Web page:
Voisine v. United States began in 2004 when Stephen Voisine pled guilty in 2004 to assaulting his girlfriend, violating Section 207 of the Maine Criminal Code. That section makes it a misdemeanor to “intentionally, knowingly, or recklessly cause[ ] bodily injury or offensive physical contact to another person,”(emphasis added) including a family member or member of the household. Unfortunately for Voisine, he encountered the law again when he killed a bald eagle. Law enforcement officers discovered that Voisine owned a rifle while they were investigating the bald eagle killing, and after finding the violation of Section 207 of the Maine Criminal Code during a background check, they also charged him with violation 18 U.S.C. § 922(g)(9). A similar situation happened to William Armstrong, who was convicted under the same statute and was later found to own a firearm. Both of their lawsuits were combined and decided upon by the Supreme Court in this one case. Because both Armstrong and Voisine could have been “reckless” in their assault, they challenged whether they were barred under 18 U.S.C. § 922(g)(9).

The issue in this case, decided on June 27, 2016, is what action qualifies as a “misdemeanor crime of domestic violence” under 18 U.S.C. § 922(g)(9). Congress enacted this statute to extend the federal ban on gun ownership for convicted felons to include people convicted of a misdemeanor crime of domestic violence. Previously, in United States v. Castleman (decided on March 26, 2014), the Supreme Court held that a knowing or intentional assault qualifies as a misdemeanor crime of domestic violence, but was silent as to whether a reckless assault qualifies as such. This case resolved the silence. Because we are dealing with a federal ban, it is extremely important for you to understand the consequences of your actions which could be potentially hazardous to your Second Amendment right.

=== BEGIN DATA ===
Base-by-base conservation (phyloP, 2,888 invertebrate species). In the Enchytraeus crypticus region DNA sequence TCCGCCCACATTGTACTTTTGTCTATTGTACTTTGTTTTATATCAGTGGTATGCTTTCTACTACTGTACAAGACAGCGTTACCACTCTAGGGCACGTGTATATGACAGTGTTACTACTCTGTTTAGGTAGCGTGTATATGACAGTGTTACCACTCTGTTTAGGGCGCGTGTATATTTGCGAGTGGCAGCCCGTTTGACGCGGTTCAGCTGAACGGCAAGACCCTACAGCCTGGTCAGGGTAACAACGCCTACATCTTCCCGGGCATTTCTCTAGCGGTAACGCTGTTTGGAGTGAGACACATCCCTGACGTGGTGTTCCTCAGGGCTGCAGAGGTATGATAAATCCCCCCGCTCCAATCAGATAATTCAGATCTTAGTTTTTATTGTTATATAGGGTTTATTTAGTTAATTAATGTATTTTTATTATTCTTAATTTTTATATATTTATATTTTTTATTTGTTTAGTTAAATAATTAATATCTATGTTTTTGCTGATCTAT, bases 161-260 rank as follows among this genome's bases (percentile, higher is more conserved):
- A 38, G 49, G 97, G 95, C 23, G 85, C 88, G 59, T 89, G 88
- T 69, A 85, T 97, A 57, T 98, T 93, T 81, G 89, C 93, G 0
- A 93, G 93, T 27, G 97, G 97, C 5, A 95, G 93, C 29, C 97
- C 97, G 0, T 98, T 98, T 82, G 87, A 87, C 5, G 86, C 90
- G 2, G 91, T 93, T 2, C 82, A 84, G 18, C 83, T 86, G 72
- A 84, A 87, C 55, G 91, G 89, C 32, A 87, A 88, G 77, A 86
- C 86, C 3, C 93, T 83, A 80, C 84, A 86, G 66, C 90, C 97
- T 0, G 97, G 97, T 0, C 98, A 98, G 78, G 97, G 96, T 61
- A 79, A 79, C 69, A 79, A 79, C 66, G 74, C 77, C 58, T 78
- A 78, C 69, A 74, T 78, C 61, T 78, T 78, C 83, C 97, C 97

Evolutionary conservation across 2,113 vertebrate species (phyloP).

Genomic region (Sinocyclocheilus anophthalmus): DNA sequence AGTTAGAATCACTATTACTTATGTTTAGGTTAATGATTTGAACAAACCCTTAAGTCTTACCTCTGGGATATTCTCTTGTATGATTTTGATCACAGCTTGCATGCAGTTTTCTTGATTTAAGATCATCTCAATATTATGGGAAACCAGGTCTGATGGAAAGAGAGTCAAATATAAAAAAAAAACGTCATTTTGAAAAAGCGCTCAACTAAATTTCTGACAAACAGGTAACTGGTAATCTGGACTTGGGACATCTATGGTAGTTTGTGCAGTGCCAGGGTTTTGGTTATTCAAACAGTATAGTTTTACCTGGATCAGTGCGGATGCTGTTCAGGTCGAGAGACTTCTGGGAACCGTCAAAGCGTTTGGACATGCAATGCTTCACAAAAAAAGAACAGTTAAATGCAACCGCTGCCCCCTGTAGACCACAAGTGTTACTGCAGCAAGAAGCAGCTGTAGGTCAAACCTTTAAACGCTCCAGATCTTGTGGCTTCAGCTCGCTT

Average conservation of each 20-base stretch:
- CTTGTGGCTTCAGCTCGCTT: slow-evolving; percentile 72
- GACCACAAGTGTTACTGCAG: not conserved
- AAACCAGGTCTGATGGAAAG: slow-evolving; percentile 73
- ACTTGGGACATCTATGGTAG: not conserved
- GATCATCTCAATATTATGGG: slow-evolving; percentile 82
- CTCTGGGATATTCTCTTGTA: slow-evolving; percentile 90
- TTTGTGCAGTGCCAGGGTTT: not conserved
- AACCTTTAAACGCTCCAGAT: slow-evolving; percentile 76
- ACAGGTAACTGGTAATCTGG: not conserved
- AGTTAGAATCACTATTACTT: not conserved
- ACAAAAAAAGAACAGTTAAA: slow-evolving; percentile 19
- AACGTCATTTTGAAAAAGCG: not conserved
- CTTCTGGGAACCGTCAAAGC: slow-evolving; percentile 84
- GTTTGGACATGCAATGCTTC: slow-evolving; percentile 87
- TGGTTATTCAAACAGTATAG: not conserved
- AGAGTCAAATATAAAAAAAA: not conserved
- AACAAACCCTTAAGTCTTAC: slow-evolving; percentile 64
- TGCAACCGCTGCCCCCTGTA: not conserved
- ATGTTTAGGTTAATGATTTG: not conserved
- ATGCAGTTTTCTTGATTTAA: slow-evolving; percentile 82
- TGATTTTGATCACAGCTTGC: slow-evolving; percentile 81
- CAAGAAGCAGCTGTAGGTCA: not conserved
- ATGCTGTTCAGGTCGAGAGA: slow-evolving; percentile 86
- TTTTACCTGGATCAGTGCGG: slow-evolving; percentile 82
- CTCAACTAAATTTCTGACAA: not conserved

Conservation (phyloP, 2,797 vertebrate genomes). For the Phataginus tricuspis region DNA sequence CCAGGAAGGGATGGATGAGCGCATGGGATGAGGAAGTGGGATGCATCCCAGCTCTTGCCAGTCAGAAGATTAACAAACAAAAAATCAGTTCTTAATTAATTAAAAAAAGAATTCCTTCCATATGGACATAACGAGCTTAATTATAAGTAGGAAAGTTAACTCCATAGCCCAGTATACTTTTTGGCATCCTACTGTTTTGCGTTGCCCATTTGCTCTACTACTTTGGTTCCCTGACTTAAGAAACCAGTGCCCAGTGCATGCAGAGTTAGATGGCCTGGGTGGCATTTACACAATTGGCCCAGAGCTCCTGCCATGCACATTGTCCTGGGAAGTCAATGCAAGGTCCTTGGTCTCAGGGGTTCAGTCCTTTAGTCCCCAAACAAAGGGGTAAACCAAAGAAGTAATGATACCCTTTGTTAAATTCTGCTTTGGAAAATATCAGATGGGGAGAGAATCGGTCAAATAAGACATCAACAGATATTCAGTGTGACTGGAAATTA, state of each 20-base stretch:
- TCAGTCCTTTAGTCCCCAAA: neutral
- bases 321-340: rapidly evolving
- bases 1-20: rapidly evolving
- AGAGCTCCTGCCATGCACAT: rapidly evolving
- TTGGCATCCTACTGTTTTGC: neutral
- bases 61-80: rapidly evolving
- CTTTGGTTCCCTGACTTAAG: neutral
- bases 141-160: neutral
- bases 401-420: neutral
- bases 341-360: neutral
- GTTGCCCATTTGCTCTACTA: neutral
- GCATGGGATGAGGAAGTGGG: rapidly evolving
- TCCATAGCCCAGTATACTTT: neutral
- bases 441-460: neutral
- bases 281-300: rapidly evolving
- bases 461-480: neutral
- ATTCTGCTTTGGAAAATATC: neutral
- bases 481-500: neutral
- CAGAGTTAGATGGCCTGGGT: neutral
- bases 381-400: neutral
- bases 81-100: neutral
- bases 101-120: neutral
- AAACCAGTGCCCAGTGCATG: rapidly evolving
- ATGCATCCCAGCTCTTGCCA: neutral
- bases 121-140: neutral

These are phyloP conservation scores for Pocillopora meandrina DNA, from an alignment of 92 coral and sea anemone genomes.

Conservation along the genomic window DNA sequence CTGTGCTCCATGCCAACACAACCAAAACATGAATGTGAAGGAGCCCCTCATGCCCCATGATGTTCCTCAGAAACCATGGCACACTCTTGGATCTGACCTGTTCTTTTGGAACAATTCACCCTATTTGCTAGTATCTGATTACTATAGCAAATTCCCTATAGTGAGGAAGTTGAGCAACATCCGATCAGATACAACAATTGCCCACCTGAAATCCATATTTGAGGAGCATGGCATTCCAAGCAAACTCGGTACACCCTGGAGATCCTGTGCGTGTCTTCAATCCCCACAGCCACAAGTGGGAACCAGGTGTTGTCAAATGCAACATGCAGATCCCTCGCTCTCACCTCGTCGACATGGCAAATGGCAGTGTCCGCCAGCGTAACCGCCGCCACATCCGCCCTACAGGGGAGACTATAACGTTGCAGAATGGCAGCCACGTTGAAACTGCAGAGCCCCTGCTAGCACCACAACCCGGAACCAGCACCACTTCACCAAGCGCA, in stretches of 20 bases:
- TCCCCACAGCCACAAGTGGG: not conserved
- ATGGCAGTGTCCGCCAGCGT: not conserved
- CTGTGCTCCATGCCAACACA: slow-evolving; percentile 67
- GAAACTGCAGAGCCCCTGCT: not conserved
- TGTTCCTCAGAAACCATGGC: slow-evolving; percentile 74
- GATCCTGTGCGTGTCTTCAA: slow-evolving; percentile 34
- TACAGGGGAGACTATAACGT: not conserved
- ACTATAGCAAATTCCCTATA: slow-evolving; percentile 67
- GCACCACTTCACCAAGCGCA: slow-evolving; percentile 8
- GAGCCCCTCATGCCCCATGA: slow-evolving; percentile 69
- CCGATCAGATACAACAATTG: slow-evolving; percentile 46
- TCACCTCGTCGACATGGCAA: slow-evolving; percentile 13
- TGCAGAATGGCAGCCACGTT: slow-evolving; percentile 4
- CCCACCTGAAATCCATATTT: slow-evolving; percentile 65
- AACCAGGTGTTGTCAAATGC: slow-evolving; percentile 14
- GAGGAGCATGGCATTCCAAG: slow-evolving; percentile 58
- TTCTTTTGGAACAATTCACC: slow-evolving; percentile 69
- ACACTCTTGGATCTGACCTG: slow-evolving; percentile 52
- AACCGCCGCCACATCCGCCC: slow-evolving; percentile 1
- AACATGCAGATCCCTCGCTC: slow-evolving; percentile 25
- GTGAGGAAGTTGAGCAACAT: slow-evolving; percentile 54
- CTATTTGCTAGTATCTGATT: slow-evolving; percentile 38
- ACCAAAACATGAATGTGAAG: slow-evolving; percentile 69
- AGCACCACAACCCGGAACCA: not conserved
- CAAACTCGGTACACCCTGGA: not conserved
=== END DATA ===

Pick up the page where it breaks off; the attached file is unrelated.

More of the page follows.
The Court held in this case that a reckless assault DOES qualify as a misdemeanor crime of domestic violence; therefore, the federal ban on gun ownership applies to individuals convicted of these crimes, as well as crimes of intentional and knowing assaults. The idea behind 18 U.S.C. § 922(g)(9) was to close a loophole that allow perpetrators of domestic violence to own guns. Section 922(g)(1) already banned convicted felons from owning guns, however many domestic violence perpetrators were being charged with misdemeanors rather than felonies and could therefore continue to purchase and own guns. This case has cemented the Congressional intent to keep guns out of the hands of domestically violent people. Texans hold their Second Amendment Right is high regard; however, it is important for every Texan to understand that if you are convicted of domestic violence, even a misdemeanor, that right can be revoked.

If you have any questions regarding you Second Amendment Right, or if you are currently facing such charges and are wary of the consequences, please contact our office and (940) 891-4800.